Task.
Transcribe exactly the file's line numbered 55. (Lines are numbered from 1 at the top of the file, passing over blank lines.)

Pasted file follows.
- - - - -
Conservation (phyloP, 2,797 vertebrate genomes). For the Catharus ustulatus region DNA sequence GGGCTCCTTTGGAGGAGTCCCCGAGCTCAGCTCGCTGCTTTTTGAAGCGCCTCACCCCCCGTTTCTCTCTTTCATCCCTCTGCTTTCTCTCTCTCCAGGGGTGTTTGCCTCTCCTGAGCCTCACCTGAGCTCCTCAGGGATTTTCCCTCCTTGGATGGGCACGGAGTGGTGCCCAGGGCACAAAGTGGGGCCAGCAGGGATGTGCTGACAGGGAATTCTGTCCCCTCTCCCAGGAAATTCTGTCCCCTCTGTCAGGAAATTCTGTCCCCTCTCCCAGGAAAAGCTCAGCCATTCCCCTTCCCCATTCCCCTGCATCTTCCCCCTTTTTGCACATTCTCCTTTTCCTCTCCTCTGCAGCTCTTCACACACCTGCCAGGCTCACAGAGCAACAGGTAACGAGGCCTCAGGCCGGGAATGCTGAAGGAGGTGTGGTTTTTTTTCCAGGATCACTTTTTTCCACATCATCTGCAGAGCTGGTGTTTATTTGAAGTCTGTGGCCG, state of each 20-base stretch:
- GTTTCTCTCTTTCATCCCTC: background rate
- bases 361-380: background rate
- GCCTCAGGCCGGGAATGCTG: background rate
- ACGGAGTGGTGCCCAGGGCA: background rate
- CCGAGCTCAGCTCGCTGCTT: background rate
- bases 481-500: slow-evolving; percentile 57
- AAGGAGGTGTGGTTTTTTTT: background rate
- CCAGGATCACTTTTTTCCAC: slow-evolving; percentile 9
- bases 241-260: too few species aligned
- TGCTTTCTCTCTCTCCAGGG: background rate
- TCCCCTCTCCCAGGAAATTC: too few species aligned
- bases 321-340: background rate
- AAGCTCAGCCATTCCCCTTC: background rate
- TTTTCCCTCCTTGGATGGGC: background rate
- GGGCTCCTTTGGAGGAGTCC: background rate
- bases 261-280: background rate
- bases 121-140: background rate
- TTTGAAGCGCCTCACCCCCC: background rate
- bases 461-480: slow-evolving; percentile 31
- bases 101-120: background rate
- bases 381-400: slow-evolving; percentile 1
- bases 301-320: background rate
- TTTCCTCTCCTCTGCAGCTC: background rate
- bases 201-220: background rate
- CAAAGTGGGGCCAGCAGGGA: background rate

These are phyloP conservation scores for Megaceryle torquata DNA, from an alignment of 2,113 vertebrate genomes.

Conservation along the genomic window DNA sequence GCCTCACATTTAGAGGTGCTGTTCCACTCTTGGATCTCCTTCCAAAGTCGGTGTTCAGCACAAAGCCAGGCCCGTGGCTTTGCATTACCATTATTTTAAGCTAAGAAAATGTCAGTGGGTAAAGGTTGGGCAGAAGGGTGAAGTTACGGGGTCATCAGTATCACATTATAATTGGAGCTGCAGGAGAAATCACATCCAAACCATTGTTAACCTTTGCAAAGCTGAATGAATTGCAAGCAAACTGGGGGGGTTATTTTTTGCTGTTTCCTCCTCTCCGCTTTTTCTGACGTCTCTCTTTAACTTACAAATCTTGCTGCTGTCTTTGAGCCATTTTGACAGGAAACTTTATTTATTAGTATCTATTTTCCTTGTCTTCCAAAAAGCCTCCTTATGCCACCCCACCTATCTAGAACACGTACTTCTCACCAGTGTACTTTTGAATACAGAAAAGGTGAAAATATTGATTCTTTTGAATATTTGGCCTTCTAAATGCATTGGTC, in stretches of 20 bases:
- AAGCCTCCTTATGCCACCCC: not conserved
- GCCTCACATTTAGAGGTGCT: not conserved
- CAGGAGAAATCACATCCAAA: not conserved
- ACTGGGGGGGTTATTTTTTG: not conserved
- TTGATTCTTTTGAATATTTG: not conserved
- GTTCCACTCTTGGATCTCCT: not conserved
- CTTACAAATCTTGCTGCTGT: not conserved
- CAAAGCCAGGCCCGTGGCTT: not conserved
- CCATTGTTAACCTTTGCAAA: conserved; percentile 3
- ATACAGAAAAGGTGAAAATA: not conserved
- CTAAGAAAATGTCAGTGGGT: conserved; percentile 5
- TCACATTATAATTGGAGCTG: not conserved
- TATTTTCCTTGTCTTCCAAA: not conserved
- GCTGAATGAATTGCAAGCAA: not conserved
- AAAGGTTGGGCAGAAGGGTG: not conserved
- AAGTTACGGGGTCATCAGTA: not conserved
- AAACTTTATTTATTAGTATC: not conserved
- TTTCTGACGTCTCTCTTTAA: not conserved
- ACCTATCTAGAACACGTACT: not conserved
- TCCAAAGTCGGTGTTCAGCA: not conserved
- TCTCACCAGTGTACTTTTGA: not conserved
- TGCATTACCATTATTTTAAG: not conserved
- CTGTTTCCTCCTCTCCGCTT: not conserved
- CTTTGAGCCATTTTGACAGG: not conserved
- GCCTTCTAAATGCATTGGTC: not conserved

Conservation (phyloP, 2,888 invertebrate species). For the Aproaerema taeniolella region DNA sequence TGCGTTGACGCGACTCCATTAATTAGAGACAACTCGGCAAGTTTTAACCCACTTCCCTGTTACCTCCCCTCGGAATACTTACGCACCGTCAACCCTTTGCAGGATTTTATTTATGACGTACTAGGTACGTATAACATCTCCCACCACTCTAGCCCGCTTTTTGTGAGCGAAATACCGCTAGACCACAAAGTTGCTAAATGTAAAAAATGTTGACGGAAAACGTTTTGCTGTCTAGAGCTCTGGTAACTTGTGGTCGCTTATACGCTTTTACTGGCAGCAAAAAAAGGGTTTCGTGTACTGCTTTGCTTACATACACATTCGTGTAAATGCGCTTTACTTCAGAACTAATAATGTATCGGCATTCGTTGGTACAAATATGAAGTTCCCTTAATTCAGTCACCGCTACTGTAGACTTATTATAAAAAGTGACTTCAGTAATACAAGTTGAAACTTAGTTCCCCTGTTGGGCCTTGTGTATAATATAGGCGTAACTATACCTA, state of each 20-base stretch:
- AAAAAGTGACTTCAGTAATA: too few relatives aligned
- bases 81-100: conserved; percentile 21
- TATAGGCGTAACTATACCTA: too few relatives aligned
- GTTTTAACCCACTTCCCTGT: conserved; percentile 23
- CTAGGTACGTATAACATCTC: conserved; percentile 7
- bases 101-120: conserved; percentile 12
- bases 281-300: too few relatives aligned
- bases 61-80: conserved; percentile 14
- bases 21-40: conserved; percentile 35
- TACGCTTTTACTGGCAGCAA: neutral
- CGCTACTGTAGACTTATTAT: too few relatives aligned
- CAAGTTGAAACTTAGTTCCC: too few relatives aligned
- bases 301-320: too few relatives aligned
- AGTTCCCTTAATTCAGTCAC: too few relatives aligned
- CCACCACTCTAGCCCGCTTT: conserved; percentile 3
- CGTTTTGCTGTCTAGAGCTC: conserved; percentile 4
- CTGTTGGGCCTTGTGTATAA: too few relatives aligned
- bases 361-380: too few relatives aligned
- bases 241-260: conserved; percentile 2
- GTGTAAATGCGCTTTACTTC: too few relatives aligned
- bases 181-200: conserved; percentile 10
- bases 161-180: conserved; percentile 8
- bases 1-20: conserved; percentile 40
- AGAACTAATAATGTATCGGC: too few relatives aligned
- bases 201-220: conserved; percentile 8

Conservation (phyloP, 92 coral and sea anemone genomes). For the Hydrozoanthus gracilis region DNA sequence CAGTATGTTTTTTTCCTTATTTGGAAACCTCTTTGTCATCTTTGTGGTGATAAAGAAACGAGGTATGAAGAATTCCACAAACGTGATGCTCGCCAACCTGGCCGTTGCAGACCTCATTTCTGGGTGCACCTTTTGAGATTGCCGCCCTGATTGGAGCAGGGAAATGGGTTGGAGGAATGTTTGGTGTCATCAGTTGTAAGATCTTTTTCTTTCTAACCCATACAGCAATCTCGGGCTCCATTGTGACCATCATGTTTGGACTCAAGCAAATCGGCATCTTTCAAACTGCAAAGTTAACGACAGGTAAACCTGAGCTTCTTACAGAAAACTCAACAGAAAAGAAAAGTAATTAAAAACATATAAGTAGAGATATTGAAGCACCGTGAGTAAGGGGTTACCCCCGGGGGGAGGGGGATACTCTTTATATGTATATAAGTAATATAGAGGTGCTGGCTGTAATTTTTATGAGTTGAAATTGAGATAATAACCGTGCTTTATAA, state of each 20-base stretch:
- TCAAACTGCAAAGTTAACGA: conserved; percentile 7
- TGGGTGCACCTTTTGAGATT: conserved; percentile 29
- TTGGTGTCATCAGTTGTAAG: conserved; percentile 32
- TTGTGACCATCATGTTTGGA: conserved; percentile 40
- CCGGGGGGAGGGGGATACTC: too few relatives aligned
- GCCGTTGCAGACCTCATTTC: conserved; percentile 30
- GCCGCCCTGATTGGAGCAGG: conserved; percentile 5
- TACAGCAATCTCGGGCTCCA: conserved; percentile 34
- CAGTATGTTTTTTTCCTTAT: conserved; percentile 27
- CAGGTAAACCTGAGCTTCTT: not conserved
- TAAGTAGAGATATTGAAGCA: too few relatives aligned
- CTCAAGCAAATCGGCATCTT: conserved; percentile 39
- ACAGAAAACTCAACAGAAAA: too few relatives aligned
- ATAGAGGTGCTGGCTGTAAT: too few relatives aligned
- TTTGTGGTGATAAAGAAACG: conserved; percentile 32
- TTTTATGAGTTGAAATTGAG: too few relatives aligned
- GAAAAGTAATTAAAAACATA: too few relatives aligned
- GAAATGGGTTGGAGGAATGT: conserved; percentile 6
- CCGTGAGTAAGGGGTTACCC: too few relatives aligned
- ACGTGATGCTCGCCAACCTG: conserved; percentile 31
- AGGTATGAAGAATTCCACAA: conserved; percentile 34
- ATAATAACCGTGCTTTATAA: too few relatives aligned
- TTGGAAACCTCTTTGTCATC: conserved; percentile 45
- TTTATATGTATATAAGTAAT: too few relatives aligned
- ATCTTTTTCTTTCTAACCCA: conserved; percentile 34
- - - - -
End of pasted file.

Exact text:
- AAAAAGTGACTTCAGTAATA: too few relatives aligned